Potable Water Out of Desert Air

by | 11. Jan 2024 - 10:40 | Technologies

Research team develops unique microporous material made of hafnium and zirconium for water adsorption.

The supply of drinking water is already critical in many arid regions of the world – a situation that is being exacerbated by advancing climate change. One possible solution currently being researched is the extraction of water from the ambient air, as even in the driest regions of the world, there is a certain amount of humidity.

A material based on the metals zirconium and hafnium, developed by a team from the Helmholtz-Zentrum Dresden-Rossendorf (HZDR) and the Technische Universität Dresden (TUD), could prove helpful. These are so-called MOFs (from “metal-organic frameworks”), a class of materials known for around 25 years: artificial networks of metal ions and organic molecules as connecting elements. MOFs have an open, highly porous structure, similar to the pores of a kitchen sponge, and an enormously large inner surface area. They can be used for various potential applications such as gas storage, separation of substances, catalysis, sensor technology, or as a medicine depot. According to the HZDR, water extraction is a particularly promising process.

In their research work, the team synthesized two MOFs based on zirconium and hafnium, held by the same organic framework. In nature, the two elements always occur together. Subsequent investigations using various techniques confirmed that the materials have a high adsorption capacity, according to a study published in the journal ACS Applied Materials & Interfaces. Due to the remarkable similarity of zirconium and hafnium, the resulting metal-organic frameworks are characterized by the exact pore sizes and high chemical stability, explains Stefan Kaskel, holder of the Chair of Inorganic Chemistry I at TU Dresden.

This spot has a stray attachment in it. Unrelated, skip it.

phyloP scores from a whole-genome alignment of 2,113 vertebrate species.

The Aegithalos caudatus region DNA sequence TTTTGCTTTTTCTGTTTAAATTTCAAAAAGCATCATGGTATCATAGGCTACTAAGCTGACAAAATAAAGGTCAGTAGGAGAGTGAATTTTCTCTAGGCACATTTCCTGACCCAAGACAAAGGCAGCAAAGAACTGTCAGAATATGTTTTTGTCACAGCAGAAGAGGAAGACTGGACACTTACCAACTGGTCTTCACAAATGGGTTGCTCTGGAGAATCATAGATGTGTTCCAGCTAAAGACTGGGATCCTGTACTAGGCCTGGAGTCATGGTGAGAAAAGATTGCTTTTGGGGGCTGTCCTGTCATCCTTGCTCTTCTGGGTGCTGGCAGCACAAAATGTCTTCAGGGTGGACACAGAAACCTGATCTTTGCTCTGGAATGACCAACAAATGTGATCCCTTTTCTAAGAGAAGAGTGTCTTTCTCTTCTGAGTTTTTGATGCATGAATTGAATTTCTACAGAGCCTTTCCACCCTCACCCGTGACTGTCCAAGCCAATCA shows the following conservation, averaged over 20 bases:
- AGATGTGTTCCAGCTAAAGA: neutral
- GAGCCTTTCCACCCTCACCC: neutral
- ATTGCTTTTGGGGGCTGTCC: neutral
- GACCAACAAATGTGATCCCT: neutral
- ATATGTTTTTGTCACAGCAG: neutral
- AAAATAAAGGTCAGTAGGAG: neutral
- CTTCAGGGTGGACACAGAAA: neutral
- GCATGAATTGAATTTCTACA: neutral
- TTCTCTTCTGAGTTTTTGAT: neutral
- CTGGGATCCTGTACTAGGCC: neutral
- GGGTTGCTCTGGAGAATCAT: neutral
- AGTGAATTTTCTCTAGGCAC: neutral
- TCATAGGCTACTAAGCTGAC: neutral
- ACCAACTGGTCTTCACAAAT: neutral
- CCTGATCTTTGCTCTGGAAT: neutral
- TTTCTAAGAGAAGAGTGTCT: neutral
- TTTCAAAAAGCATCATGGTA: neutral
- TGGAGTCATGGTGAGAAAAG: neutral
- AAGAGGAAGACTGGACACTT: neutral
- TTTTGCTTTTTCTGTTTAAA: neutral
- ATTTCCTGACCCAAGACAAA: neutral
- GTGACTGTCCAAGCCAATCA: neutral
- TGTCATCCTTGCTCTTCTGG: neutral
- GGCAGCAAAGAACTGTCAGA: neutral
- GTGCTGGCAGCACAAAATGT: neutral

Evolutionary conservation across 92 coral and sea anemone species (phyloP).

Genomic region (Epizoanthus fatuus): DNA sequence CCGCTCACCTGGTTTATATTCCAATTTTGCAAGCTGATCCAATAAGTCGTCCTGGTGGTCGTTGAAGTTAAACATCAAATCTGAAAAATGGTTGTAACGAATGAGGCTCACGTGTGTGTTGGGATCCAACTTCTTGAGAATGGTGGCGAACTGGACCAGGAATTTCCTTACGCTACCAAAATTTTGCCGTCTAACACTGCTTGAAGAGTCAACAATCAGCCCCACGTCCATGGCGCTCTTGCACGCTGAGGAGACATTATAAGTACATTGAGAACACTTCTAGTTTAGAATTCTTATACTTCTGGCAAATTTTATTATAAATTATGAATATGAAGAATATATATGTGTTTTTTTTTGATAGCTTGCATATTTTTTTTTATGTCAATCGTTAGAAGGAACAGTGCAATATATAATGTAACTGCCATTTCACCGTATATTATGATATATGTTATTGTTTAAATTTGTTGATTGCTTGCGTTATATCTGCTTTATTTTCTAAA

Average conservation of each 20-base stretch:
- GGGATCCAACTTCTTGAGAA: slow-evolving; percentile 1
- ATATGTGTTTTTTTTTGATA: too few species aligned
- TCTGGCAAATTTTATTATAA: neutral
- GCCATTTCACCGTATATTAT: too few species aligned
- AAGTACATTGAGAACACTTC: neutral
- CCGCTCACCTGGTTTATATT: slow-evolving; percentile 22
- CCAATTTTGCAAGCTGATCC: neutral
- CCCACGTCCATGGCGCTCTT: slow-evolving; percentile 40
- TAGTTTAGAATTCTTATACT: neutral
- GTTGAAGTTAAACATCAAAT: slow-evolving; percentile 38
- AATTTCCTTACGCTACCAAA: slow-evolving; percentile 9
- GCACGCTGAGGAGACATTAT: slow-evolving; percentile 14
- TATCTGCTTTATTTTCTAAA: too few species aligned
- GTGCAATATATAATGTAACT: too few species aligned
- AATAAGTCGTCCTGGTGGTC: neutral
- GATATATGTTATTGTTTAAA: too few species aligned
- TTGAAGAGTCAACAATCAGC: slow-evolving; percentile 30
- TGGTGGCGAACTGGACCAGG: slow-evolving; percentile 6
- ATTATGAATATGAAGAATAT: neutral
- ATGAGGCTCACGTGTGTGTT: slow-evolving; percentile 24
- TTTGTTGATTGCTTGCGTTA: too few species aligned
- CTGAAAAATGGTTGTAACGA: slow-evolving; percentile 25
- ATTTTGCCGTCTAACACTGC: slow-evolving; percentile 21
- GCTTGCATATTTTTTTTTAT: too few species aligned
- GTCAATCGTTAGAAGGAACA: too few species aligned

Organometallic framework compounds can reversibly absorb water from the air in the pores they form.

Photo: B. Schröder/ HZDR

Basis for Future Materials for Water Extraction Out of Air

The study also provides insights into the general mechanism of water adsorption by MOFs, which needs to be better understood. On this basis, better materials for water extraction from the air could be developed in the future, for example, in adsorption-driven heat pumps: MOFs that capture water molecules from the atmosphere and rerelease them by adding heat or reducing pressure.

However, there is still much to do before the technology can be used commercially, including finding cost-effective solutions for producing large quantities of MOFs. As this requires new environmentally friendly manufacturing processes, the team at TU Dresden is already using the corresponding principles of “green chemistry.”

More innovation: “wonder materials” MOFs – the artificial networks could also contribute to many other challenges of our time, such as neutralizing exhaust gases or disarming chemical weapons.

Photo: iStock/hadynah

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